Abstract

Population isolates, such as Finland, have proved beneficial in mapping rare causative genetic variants due to a limited number of founders resulting in reduced genetic heterogeneity and extensive linkage disequilibrium (LD). We have here used this special opportunity to identify rare alleles in autism by genealogically tracing 20 autism families into one extended pedigree with verified genealogical links reaching back to the 17th century. In this unique pedigree, we performed a dense microsatellite marker genome-wide scan of linkage and LD and followed initial findings with extensive fine-mapping. We identified a putative autism susceptibility locus at 19p13.3 and obtained further evidence for previously identified loci at 1q23 and 15q11–q13. Most promising candidate genes were TLE2 and TLE6 clustered at 19p13 and ATP1A2 at 1q23.

INTRODUCTION

Autism [AD (MIM 209850)] is a severe childhood-onset disorder characterized by impaired development in social interaction and communication as well as presence of stereotyped patterns of interests and behavior before the age of 3 years (1,2). It is the most recognizable syndrome in a group of autism spectrum disorders (ASDs; or PDDs, pervasive developmental disorders), which include also Asperger syndrome (AS) and atypical forms of autism. The currently reported population prevalence for autism is 4–10 of 10 000, whereas the total prevalence for ASDs is reported as 10–60 of 10 000 (3–5). Awareness of ASDs has substantially increased during the past few years, and it is now recognized that when the early onset of the disorder is taken into account, the public health burden of autism in patient-years is substantial.

On the basis of twin and family studies, predisposition to autism is strongly heritable. The estimated sibling risk of 2–4% indicates significant familial clustering of the disorder, whereas twin studies have suggested heritability estimates of over 90% (6–8). Nevertheless, only a few confirmed genetic disorders that may lead to an autistic phenotype are currently known. These include syndromes, such as Fragile X, and chromosomal aberrations, especially on chromosomes X and 15q11–q13 (9–12). These and some more recent findings, such as identification of mutations in the neuroligin genes (12,13), SHANK3 (14,15) and CNTNAP2 (16–19) point out that rare high-penetrance mutations may be causative for the autistic phenotype. In addition, de novo DNA copy number variation seems to influence autism predisposition (20–22). Yet, the predominant hypothesis is that a combination of multiple predisposing genetic and environmental factors is required in most cases. In fact, assuming multifactorial inheritance, it is estimated that potentially more than 15 individual loci each having a minor effect might be involved in the etiology of autism (23). Assuming such small effect variants, and thus extensive genetic heterogeneity, it is not surprising that the numerous genome-wide linkage scans performed to date have yielded poorly replicated findings and modest levels of significance. However, on the basis of a recent meta-analysis of six separate genome-wide linkage scans comprising a total of 771 affected sib-pairs, especially the locus at 7q22–q32 appears as a promising candidate for autism (24), as well as 11p12–p13, which was the single major locus identified recently by the Autism Genome Project Consortium (25). Genetic heterogeneity and contribution of numerous rare alleles most probably complicate also ongoing genome-wide association studies, which rely on association to common variants. This heterogeneity was recently highlighted in a study by Morrow et al. (26), where homozygosity mapping was carried out in autistic children of consanguineous marriages. All of the mutations identified in this study were associated to autism only within single families.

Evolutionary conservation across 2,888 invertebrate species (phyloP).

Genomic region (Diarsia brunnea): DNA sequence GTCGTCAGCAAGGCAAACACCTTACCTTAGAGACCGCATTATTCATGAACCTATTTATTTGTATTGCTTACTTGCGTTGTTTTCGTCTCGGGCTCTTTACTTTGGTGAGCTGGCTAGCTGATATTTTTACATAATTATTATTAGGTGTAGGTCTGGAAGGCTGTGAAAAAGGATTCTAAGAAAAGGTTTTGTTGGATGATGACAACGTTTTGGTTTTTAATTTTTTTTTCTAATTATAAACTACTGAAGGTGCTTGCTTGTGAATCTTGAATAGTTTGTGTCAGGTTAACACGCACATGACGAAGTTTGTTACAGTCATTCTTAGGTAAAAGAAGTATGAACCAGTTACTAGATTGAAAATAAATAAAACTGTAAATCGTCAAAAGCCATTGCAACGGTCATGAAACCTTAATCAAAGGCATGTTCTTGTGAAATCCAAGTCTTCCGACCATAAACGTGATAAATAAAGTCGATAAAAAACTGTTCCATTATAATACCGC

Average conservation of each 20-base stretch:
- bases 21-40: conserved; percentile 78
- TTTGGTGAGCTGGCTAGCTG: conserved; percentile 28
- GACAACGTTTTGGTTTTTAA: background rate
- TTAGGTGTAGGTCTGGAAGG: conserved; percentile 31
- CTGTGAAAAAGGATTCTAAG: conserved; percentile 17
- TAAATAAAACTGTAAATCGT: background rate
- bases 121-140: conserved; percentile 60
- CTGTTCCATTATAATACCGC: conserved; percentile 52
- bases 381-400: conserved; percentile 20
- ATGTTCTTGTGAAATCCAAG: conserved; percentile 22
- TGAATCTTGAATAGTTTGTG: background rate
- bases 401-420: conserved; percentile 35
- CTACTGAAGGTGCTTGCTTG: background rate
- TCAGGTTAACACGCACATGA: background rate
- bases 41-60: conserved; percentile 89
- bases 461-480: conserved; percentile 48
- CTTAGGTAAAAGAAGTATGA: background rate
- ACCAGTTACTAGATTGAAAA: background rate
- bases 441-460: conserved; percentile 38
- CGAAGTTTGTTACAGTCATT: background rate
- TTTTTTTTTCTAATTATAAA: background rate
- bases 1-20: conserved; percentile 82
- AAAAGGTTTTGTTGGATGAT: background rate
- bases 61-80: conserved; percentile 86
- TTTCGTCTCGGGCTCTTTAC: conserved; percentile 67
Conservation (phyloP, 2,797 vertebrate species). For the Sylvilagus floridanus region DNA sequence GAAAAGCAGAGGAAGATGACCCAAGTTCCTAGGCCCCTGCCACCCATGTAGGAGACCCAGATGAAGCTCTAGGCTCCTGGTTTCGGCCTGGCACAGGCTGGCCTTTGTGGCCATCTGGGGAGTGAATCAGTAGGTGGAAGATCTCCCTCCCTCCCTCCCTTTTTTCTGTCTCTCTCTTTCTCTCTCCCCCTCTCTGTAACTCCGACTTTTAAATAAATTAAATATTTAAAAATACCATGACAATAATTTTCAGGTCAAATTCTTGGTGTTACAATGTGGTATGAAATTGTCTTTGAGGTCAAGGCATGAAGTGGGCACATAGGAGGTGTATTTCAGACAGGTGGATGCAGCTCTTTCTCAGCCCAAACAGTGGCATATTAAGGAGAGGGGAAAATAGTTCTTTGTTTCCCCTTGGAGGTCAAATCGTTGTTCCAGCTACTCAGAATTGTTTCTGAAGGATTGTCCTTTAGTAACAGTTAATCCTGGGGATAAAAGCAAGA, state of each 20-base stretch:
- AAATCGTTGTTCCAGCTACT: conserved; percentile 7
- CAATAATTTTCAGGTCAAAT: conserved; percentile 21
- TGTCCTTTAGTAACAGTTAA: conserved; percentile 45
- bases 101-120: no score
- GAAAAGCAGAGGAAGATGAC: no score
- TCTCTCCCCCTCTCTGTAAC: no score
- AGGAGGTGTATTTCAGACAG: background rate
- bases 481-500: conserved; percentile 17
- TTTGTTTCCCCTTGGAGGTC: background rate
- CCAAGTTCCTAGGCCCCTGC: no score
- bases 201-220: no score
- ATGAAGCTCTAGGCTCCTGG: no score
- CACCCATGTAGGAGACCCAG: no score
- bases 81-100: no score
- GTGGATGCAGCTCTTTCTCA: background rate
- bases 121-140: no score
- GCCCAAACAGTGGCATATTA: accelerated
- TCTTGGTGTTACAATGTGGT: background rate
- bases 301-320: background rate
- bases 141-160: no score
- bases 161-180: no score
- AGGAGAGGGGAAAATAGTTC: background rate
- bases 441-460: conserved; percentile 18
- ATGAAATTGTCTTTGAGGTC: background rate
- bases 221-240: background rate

Due to the limited success in linkage-based genome-wide scans in autism, novel approaches are needed to reveal the molecular mechanism underlying ASDs. If the genetic background of autism reflects that of other complex diseases, massive study samples are required for genome-wide association studies which can be expected to expose common, most probably low-impact alleles (27). On the other hand, linkage studies in large pedigrees are likely to contribute to our understanding of rare mutations with a high impact. Yet an alternative approach is to focus on population isolates, or preferably on further restricted sub-isolates with a well-established genealogy, in which a single (or few) causative variant(s) can be expected to be enriched (28). Such approaches focusing on the rare forms of common diseases have proved to be of high importance and revealed genes, which have led to a significant improvement in our understanding of molecular pathways underlying the disease. Further, there is an increasing number of examples of susceptibility genes initially mapped in rare families that have proved to be important also at the population level (29).